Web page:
I suspect that the same is true of other services, like Google+, Twitter, Myspace, Blogger, YouTube, and Wordpress, but the complexity of activity that can be searched may generally be less with these sites.
The Boston Phoenix "Phlog", an alternative newspaper, has researched this capability with the "Craigslist" incident in New England (subject of a Lifetime movie about Philip Markoff in January 2011), link. The "Phlog" has a redacted pdf of the server log sent to the Boston Police Department.
As I noted Sunday, online publishers have varying policies regarding knowing who visits their sites, since the practice is not accepted in the print world. But server logs can often provide "valuable" information about "who" looked for "what" information on a site with specific (perhaps troubling) search arguments.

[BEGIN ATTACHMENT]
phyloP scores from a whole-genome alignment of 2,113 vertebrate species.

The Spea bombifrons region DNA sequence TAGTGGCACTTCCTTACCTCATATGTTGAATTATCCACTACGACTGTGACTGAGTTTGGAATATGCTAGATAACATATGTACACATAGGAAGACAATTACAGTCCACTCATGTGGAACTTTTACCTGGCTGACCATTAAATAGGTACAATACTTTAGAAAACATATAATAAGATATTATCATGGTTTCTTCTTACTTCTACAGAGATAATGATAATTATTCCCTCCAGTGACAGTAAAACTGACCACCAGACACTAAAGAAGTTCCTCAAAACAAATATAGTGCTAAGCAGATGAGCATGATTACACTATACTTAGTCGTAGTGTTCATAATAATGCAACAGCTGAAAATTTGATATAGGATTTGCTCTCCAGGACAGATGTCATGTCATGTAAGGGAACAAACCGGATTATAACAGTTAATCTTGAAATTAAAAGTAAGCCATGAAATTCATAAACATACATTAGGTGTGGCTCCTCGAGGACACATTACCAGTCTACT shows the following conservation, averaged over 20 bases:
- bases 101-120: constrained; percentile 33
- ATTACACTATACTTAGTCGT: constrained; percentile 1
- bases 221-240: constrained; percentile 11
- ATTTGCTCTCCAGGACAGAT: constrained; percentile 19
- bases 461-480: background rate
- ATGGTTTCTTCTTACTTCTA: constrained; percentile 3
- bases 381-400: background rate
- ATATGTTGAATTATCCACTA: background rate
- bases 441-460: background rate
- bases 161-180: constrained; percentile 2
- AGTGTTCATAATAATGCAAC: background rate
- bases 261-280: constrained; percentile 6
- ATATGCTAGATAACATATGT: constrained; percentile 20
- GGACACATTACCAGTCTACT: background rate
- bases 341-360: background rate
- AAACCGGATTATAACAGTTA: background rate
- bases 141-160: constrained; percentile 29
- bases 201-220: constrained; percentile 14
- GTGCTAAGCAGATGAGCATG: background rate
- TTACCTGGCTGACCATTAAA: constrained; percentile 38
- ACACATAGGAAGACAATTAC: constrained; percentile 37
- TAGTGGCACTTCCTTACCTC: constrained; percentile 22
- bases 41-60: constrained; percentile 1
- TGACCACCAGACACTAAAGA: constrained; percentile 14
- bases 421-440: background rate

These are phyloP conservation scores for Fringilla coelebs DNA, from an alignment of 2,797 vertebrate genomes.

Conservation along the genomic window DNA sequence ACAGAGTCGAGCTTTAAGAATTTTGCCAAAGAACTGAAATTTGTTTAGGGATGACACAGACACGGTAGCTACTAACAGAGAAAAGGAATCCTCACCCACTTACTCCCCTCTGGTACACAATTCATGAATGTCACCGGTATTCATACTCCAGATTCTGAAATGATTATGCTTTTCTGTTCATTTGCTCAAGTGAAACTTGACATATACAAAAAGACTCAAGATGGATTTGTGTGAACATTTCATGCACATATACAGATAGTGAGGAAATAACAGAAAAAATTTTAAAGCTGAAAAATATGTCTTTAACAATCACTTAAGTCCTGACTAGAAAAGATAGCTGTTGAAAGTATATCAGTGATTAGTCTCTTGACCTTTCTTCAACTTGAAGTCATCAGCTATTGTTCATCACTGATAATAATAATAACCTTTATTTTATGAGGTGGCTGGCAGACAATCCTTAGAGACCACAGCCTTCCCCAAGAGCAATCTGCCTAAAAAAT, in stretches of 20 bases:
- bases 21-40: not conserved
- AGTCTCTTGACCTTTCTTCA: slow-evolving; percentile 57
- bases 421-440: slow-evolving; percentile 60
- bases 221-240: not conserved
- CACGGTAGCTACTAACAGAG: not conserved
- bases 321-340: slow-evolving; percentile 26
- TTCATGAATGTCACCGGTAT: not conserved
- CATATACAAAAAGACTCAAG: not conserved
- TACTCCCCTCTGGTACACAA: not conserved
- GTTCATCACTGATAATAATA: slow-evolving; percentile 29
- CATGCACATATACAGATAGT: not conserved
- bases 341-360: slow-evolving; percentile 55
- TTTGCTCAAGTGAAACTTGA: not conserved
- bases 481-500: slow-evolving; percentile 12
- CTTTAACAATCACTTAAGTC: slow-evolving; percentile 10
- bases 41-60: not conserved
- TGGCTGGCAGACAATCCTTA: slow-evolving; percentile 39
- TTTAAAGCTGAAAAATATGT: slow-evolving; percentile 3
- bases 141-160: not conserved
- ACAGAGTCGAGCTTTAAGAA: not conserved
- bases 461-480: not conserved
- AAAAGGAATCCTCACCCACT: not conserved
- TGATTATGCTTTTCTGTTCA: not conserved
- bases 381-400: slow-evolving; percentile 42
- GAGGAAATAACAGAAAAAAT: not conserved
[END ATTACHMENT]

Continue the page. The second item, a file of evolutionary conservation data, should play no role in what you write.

Furthermore, Business Insurance (April 2, 2012) has a story by Judy Greenwald advising employers not to ask for social media passwords, and reporting that there is an effort in Congress and some state legislatures to outlaw the practice, which is infrequent but increasing. The same issue of the same publication has another article by Sheena Harrison, p. 3, "Risks from social media, ACO's complicate medical liability", here. Online the title has a different spin, "Social media policies can reduce risk of reputational damage".
Picture: Union Square, demonstration, NYC, March 24.